in the back of the magazine, from medicine or the arts or lifestyle or religion, did a lot of reporting as did the women in the business section because new york was the financial capital of the world. so we got to be reporting in addition to the fact checking. and it was a very collegial place. we were good friends with the writers and reporters. it was a patriarchal place. it was run by men, and the man at the top, osborn elliott, had this -- we're all on first name so we called him on his come had the veneer of being equal even though we weren't. but it felt very sort of collegial. and, of course, in the midst when i got there, the sex revolution was happening. there was a lot of sex at "newsweek," sometimes mutual. it was a great job to have. so in the late '60s, around 60, 69 the women's movement was starting to gain steam. we were reading about it, some of the women work in consciousness raising groups. i was to cover means of radical women, the red stockings group would only talk to women reporters so i was reporting on them. we suddenly begin to realize that this didn't just apply to t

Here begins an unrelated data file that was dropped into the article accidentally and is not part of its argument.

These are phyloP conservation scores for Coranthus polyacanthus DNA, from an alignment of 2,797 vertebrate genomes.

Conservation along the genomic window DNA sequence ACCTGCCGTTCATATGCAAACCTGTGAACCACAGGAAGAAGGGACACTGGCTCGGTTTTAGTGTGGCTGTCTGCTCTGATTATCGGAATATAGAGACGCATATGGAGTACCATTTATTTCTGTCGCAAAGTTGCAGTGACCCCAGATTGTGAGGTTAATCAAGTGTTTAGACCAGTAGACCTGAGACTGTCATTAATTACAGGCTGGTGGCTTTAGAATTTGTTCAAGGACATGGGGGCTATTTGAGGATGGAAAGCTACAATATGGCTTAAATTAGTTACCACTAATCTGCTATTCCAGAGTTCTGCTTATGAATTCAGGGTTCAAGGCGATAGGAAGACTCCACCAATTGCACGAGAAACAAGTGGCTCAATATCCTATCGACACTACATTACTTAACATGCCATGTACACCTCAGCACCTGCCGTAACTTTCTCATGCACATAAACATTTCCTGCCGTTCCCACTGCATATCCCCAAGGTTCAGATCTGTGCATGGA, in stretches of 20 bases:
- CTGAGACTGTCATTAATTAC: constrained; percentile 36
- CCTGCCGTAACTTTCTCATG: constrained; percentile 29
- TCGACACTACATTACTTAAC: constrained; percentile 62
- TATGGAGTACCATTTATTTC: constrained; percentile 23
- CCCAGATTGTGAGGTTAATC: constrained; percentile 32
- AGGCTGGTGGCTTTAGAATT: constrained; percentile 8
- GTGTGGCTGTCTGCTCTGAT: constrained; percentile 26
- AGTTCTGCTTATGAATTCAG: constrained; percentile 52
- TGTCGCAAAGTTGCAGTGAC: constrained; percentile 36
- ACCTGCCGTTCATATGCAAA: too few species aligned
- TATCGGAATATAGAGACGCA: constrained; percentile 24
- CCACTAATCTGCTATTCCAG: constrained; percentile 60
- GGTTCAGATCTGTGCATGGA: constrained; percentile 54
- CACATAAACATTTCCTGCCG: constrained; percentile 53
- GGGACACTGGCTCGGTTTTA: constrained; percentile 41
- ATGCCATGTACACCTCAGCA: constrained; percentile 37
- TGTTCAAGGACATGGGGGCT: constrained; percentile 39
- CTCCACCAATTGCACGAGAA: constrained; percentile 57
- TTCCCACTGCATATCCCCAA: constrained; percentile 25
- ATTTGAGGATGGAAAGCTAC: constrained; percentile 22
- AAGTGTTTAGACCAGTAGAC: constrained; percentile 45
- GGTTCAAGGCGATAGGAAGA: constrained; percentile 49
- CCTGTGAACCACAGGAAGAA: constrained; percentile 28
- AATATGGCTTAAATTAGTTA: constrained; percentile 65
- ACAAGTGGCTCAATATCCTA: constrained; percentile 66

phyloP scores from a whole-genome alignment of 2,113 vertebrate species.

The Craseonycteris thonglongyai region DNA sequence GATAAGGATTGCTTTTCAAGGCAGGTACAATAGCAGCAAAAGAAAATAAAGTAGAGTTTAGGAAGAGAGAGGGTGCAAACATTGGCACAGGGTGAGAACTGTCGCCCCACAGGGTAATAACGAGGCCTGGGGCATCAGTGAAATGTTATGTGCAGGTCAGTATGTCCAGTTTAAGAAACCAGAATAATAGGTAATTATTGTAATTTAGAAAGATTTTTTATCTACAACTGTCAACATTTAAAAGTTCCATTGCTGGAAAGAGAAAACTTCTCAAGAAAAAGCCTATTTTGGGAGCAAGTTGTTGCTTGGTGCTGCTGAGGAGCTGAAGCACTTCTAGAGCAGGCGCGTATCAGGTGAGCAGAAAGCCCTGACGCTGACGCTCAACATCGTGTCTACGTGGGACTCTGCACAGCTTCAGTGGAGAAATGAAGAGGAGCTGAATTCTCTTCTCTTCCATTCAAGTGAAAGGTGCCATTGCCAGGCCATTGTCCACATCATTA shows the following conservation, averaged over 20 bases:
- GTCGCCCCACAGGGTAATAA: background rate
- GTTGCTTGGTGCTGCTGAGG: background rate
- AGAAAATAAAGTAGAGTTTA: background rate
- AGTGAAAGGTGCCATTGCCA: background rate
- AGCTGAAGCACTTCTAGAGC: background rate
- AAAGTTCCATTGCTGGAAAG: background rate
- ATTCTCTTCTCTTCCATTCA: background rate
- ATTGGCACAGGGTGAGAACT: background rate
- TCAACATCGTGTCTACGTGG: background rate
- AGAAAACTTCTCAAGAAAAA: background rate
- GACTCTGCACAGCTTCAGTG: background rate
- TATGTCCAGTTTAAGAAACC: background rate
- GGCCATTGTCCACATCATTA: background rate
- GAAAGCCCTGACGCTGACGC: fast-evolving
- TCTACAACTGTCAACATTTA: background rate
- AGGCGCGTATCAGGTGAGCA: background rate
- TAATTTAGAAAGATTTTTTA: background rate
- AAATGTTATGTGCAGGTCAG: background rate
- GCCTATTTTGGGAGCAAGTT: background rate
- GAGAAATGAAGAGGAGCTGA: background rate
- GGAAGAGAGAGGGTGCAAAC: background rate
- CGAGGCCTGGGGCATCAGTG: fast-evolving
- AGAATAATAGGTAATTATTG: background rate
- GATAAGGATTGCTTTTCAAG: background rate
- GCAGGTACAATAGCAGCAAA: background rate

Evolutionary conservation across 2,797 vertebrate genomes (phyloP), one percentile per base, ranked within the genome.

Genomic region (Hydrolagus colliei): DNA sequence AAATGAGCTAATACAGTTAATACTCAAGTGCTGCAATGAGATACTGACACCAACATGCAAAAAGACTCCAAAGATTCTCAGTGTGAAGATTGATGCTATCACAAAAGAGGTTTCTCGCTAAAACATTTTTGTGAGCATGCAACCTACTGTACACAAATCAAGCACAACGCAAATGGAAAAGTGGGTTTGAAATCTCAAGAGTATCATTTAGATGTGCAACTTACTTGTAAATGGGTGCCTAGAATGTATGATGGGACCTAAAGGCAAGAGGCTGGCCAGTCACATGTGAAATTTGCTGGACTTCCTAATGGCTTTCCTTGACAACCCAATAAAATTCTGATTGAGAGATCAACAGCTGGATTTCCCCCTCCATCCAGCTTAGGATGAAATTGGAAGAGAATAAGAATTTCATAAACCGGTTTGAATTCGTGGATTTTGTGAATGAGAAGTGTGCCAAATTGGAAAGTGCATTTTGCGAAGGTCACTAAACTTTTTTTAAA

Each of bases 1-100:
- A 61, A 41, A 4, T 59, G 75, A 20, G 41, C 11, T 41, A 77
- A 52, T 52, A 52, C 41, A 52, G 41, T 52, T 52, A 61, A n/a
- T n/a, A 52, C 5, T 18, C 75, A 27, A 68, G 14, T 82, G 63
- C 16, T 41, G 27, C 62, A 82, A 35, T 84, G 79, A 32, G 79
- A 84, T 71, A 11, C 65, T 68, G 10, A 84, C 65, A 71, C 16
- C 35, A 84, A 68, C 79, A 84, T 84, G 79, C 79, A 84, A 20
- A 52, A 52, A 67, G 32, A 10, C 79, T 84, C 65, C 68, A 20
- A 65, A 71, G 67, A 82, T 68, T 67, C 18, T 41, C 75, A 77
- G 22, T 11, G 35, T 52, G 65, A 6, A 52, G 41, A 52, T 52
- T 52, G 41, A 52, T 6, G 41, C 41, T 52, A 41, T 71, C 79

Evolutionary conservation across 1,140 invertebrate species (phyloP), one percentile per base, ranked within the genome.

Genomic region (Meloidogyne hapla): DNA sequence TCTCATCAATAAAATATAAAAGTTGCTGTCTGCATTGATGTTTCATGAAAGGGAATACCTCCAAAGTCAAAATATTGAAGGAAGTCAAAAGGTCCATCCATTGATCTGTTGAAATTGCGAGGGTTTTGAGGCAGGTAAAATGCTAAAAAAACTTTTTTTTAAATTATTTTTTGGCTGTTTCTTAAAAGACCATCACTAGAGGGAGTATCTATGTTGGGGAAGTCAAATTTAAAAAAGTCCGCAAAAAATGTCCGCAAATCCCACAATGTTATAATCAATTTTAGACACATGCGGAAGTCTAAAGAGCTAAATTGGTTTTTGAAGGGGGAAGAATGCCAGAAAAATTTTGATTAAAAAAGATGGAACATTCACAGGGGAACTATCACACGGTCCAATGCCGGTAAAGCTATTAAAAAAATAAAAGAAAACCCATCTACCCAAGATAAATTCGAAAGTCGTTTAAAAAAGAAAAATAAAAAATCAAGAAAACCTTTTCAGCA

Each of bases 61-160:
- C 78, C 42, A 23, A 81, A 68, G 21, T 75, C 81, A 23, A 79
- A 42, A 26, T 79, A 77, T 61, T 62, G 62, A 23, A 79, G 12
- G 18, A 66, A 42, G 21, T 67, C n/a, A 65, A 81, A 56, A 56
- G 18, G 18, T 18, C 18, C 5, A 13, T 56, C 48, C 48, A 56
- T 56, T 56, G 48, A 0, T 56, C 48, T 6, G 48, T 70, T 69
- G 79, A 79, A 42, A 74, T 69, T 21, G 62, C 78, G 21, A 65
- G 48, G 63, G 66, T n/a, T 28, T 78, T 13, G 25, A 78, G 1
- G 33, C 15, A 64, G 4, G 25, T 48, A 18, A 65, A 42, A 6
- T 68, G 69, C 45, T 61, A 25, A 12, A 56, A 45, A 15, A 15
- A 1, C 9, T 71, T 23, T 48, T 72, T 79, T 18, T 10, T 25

are defending designed people. -- divine people. i do not think that is a part of the religion. the christian part of obama's history, they made him to announce that. -- denounce that. i know that that is what he believes in. i was christian and i converted to islam because it is more protective of the traditional roles of the father and mother at home. i think that is a positive situation for democracy, taking with enough of welfare, and we -- taking off of welfare, and we do not have the game in prison situation that we would have here. israel, i do not think we should follow their lead because i think the world looks at how americans get along with each other, not at how israel gets along with america, and their approach in religion is an eye for an eye, and not following christian beliefs. we need to make our own decisions, even though israel says their point to follow their own test. i think they believe they are defined people, and i think that -- divine people, and i think that is a religious falsehood. americans do not have to follow the abraham was for all people. he never said the